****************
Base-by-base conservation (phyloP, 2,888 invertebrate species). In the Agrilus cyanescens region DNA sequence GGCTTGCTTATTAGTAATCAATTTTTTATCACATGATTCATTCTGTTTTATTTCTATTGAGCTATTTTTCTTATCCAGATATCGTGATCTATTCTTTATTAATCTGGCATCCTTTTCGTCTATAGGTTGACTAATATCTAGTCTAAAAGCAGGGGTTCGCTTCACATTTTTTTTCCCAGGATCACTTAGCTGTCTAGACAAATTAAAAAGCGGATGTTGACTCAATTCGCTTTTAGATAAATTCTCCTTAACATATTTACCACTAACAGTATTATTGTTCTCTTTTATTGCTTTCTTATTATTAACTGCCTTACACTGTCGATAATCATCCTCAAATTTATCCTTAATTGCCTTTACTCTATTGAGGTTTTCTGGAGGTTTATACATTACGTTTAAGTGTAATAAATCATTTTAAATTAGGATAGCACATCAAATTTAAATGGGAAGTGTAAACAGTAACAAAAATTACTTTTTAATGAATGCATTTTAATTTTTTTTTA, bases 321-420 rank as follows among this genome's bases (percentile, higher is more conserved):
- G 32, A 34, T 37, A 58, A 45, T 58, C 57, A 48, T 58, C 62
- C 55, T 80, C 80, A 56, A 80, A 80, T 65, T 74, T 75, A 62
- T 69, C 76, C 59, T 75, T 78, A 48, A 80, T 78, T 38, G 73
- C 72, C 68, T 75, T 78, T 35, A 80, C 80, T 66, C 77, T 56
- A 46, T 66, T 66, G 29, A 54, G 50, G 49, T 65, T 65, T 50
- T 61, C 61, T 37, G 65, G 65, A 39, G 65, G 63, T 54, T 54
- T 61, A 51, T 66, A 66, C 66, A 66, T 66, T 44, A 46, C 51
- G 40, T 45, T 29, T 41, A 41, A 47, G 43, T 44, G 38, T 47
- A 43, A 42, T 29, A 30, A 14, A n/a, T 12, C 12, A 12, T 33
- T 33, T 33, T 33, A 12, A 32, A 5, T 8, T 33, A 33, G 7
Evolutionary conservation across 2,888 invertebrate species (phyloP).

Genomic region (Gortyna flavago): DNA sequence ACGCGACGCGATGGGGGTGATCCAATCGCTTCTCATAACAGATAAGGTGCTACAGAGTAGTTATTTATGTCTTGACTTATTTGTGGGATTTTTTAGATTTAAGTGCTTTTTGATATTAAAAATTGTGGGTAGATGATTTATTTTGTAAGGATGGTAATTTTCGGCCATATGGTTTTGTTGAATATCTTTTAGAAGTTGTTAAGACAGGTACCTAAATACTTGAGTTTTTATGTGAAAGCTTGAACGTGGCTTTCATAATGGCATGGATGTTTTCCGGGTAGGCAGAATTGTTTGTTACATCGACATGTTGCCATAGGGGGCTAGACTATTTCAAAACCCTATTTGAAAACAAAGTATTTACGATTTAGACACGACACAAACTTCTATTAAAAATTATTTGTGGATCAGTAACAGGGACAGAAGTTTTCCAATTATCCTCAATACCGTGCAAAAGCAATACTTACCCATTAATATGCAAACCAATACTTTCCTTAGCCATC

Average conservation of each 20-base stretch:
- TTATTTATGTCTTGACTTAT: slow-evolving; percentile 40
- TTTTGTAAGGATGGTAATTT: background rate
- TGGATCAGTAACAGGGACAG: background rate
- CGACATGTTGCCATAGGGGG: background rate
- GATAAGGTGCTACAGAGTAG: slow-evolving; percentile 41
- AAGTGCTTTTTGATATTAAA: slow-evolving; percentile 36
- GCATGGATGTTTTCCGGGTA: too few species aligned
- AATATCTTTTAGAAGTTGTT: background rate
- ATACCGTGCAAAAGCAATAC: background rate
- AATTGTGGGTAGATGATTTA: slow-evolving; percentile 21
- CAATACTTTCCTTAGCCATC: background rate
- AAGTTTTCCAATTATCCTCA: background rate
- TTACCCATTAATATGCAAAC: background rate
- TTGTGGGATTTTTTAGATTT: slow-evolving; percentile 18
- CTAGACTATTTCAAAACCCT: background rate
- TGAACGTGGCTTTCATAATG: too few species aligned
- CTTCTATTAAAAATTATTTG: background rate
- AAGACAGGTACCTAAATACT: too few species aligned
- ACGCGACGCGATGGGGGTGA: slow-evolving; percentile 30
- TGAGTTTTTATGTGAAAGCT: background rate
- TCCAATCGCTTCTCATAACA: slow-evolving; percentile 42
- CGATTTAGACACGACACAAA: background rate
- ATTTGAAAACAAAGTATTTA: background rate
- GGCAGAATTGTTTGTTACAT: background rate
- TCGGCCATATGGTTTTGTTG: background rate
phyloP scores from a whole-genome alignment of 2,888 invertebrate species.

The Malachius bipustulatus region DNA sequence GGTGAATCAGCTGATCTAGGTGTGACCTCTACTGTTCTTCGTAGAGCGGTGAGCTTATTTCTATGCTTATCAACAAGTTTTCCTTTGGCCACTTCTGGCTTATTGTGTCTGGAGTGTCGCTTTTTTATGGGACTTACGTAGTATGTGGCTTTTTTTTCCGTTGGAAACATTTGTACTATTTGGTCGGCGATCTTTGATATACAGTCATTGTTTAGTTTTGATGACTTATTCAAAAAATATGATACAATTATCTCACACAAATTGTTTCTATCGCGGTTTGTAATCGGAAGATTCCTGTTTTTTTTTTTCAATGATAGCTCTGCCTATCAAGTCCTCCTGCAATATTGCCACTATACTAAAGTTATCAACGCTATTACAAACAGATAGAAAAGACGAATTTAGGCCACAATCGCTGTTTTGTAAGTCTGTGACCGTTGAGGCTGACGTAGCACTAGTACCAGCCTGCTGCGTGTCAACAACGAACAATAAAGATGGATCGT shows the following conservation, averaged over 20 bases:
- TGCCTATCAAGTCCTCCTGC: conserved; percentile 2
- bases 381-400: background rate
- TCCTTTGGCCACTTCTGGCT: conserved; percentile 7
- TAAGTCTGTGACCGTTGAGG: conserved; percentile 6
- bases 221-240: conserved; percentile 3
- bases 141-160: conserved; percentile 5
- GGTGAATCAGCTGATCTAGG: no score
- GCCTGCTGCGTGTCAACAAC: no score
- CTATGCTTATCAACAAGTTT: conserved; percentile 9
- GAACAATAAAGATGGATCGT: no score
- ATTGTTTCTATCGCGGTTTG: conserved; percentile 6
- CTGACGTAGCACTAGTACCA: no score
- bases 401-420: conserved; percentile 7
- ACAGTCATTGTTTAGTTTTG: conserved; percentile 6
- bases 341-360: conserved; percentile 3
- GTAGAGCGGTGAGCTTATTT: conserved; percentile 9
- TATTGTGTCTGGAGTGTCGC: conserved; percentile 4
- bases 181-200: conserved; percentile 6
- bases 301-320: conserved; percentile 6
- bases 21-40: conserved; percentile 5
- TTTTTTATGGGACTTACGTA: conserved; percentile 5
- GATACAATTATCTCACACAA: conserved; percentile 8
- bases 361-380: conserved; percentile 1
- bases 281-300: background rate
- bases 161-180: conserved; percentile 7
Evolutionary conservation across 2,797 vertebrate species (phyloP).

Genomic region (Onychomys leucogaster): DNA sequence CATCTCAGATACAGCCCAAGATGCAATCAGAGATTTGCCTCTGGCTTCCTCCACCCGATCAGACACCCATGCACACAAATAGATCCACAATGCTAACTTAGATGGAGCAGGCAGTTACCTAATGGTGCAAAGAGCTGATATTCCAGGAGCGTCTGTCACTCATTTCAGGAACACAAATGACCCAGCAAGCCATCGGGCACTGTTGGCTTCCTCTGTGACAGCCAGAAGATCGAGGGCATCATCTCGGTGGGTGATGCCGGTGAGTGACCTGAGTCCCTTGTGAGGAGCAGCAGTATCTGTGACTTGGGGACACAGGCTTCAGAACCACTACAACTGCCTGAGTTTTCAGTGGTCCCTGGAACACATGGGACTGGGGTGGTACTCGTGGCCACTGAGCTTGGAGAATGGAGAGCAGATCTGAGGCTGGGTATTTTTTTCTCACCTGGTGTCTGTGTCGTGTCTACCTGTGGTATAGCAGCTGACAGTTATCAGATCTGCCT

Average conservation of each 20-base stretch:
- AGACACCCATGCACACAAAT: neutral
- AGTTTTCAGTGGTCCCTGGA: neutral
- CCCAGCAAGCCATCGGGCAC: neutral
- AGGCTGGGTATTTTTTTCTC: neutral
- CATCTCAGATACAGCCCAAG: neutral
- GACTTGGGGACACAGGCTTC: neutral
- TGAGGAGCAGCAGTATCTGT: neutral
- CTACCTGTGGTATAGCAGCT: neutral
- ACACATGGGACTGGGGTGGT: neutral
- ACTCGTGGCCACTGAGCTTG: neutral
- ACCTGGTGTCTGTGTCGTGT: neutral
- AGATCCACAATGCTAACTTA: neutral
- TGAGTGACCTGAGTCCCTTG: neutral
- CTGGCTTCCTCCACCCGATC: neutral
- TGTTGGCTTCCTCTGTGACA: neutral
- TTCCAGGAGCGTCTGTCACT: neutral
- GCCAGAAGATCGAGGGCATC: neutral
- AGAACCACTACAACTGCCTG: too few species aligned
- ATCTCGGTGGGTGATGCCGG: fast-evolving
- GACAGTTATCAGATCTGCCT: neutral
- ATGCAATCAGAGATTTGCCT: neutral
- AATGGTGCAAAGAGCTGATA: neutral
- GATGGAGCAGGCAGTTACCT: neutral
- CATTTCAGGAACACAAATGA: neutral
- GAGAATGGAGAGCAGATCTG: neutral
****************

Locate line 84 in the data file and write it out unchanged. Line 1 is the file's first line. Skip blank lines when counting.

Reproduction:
- TGTTGGCTTCCTCTGTGACA: neutral